Indus valley civilization

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Indus valley civilization: From the beginning of 4th milennium BC, the individuality of early village cultures began to be replaced by a more homogenous style of existence. By the middle of 3rd millennium, a uniform culture had developed at settlements spread across nearly 5,00,000 square miles, including parts of punjab, uttarpradesh, gujarat, baluchistan, sindh and makran coast. It was a highly developed civilization and derived its name from the main river of that region- river indus. The cities were far more advanced than their counterparts in prehistoric egypt, mesopotamia or anywhere else in western asia.

Script and language

Harappan script is regarded as pictographic since its signs represent birds, fish and a variety of human forms. The script was boustrophedon, written from right to left in one line and then from left to right in the next line. The number of signs of the harappan script is known to be between 400 and 600. The language of the harappans is still unknown and will remain so until the harappan script is deciphered.

Religion

The chief male deity was pashupati mahadeva  (proto- siva), represented in seals as sitting in a yogic posture on a low throne, and having three faces and two horns. He is surrounded by four animals (elephant, tiger, rhino and buffalo), each facing a different direction, and two deers appear at his feet. The chief female deity was mother goddess, who has been depicted in various forms.

There is sufficient evidence for the prevalence of phallic worship also. The worship of fire is proved by the discovery of fire altars at lothal, kalibangan and harappa. Indus people also worshipped gods in the form of tress(pippal) and animals (unicorn). Further they believed in ghosts and evil forced and used amulers as protection against them.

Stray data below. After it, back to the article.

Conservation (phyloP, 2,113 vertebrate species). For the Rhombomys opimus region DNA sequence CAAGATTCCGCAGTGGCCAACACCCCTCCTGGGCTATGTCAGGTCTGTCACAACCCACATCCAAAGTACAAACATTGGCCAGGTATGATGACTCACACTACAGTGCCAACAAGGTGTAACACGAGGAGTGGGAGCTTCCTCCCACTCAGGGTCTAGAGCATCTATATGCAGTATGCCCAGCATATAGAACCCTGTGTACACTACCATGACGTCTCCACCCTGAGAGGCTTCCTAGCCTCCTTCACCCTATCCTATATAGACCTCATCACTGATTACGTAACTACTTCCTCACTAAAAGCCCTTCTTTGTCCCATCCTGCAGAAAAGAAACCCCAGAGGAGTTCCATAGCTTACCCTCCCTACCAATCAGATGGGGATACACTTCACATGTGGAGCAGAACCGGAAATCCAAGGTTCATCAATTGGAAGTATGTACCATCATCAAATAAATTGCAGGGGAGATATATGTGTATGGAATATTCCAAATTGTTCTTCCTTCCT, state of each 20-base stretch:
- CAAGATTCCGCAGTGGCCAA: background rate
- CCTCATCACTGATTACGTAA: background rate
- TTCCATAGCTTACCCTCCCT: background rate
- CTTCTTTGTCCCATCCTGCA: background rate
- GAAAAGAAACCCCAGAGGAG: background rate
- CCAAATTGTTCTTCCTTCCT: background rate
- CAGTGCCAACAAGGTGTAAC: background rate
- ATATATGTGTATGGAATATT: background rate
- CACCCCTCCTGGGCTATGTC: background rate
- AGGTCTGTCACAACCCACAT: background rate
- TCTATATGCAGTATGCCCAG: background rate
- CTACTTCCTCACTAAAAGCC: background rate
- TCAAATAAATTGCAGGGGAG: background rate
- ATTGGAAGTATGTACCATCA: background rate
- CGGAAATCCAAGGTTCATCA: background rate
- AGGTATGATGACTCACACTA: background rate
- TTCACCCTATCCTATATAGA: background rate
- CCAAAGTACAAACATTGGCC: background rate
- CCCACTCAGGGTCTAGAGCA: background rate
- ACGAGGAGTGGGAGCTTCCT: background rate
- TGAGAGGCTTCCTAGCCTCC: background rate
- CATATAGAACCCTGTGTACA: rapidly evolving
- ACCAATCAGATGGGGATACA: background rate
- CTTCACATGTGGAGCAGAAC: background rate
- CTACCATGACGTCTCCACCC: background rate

Burial practices

Three forms of burials are found at mohenjodaro, viz. complete burials, fractional burials (burial of some bones after the exposure of the body to wild beasts and birds) and post cremation burials. The general practice was extended inhumation- the body was lying on its back with the head generally to the north.

Trade and commerce

Inter regional trade was carried on with Rajasthan, Saurashtra, Maharashtra, South India, parts of Western Uttar Pradesh and Bihar. Foreign trade was conducted mainly with Mesopotamian and Bahrain. Trade was carried on by land as well as overseas transport. There is evidence of sea and river transport by ships and boats in several seals and terracotta models, apart from the dockyard at Lothal. The Sumerian texts refer to trade relations with Meluha which was the ancient name given to Indus region and they also speak to two intermediate stations called Dilmun (Bahrain) and Makan (Makran coast).

Pottery

Harappan pottery is bright or dark red and is uniformly sturdy and well baked. It is chiefly wheel made, and consists of both plain and painted ware, the plain variety being more common. Harappan people used different types of pottery such as glazed, polychrome, incised, perforated and knobbed. The glazed harappan pottery is the earliest example of its kind in the ancient world. On the whole, harappan pottery was highly utilitarian in character, though the painted designs on some pieces show a remarkable artistic touch.

Seals

They are the greatest artistic creations of the Indus people. Most commonly made of steatite(soft stone). Majority of seals have an animal engraved on them with a short inscription. Unicorn is the animal most frequently represented on the seals. Main type (1) the square type with a carved animal and inscription. (b) the rectangular type with inscription only.

Decline

After 2000 BC, the Indus culture slowly declined and gradually faded away. Some ascribe this to the decreasing fertility of the soil on account of increasing salinity caused by expansion of the neighbouring desert. Others attribute it to some kind of depression in land, which caused floods. Still others point out that the Aryans destroyed it.

According to some scholars, decline of trade, particularly oceanic trade with Sumerians, must have contributed partly to the decline. Even though there are various theories for the downfall of this civilization, the most accepted version is that of ecological imbalance.

# Indus valley civilization
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